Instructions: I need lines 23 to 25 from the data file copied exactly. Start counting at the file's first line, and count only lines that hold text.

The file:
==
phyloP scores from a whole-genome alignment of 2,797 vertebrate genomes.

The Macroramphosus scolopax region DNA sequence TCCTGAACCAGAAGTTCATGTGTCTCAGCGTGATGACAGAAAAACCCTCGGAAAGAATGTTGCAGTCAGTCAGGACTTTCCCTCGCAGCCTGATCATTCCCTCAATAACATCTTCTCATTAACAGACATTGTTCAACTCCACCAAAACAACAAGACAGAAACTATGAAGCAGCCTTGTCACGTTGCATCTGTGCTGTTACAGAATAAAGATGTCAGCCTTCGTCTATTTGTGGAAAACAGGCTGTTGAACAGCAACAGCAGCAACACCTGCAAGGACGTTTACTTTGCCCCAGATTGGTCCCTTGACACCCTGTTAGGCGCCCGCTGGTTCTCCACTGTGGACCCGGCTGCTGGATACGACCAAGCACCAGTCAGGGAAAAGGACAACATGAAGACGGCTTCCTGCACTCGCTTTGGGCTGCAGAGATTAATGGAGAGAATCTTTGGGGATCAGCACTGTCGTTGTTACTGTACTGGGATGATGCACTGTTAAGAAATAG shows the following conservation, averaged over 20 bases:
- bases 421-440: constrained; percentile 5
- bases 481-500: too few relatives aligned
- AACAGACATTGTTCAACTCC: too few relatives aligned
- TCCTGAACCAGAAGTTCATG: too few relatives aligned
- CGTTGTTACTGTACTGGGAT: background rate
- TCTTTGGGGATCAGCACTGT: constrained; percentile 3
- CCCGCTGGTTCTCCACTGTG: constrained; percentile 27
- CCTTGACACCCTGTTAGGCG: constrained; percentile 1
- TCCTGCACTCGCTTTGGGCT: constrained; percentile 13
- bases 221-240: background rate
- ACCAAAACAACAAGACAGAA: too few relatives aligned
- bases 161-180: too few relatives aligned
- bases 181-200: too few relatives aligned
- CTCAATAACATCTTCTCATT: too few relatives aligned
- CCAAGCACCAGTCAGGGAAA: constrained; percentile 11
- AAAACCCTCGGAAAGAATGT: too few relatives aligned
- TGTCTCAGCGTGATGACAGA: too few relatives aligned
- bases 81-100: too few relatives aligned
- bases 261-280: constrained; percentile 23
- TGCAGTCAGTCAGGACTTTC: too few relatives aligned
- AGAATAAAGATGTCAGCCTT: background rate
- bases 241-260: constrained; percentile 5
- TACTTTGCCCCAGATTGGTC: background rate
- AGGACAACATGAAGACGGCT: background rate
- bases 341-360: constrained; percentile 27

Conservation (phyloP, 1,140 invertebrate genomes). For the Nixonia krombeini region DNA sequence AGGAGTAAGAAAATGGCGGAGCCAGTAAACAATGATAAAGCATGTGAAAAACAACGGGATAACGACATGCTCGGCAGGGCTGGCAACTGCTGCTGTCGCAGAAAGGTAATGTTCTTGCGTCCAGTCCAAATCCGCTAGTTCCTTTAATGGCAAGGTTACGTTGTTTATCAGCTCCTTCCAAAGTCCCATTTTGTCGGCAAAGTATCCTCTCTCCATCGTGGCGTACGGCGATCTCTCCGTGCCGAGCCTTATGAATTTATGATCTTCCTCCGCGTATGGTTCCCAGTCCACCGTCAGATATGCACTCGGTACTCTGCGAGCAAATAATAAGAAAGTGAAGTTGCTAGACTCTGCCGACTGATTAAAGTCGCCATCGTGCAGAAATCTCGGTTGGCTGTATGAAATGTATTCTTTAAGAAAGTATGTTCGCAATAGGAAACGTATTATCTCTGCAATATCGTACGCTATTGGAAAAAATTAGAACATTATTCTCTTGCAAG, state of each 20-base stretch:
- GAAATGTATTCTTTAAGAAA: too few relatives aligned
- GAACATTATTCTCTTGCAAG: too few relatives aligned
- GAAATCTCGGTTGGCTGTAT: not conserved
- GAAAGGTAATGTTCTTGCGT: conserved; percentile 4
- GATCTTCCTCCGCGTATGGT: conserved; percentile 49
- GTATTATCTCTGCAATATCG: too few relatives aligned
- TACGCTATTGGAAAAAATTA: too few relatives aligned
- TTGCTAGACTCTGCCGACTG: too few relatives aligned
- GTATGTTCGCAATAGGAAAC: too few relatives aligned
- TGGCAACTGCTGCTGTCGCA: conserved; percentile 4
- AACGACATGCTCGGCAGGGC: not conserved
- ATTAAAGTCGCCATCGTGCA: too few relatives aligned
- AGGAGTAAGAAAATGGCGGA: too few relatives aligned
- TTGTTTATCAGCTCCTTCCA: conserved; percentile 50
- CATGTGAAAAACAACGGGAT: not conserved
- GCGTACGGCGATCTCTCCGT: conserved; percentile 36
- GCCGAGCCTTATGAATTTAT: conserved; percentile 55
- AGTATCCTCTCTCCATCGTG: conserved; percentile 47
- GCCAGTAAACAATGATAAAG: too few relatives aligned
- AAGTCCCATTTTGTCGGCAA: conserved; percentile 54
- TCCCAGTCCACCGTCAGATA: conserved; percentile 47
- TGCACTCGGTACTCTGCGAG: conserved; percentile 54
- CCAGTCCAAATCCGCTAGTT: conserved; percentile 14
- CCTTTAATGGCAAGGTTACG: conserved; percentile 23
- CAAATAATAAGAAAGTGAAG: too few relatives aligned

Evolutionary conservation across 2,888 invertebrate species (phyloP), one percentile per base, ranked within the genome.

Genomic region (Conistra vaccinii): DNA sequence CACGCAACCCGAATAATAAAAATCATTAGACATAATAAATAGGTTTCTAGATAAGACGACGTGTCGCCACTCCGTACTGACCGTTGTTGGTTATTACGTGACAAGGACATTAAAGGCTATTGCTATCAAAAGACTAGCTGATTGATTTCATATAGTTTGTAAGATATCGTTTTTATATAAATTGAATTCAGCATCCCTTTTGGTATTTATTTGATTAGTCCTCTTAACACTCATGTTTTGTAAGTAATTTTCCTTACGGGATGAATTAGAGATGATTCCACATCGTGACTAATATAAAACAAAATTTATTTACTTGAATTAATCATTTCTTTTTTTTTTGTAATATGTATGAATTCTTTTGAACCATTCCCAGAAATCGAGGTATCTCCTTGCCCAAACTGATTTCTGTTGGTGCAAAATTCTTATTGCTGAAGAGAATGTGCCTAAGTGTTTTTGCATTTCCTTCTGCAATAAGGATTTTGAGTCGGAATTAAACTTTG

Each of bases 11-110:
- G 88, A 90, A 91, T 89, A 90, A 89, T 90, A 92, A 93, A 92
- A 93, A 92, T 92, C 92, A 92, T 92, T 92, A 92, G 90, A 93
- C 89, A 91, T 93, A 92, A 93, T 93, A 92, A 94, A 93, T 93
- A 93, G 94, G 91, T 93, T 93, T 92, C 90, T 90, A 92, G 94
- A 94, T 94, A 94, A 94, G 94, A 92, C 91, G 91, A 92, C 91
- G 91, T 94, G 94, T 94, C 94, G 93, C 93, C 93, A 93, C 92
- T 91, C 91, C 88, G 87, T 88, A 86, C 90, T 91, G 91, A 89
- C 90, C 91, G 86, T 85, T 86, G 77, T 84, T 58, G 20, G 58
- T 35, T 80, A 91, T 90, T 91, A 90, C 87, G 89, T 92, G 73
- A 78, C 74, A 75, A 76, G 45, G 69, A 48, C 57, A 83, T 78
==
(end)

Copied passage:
- AGAATAAAGATGTCAGCCTT: background rate
- bases 241-260: constrained; percentile 5
- TACTTTGCCCCAGATTGGTC: background rate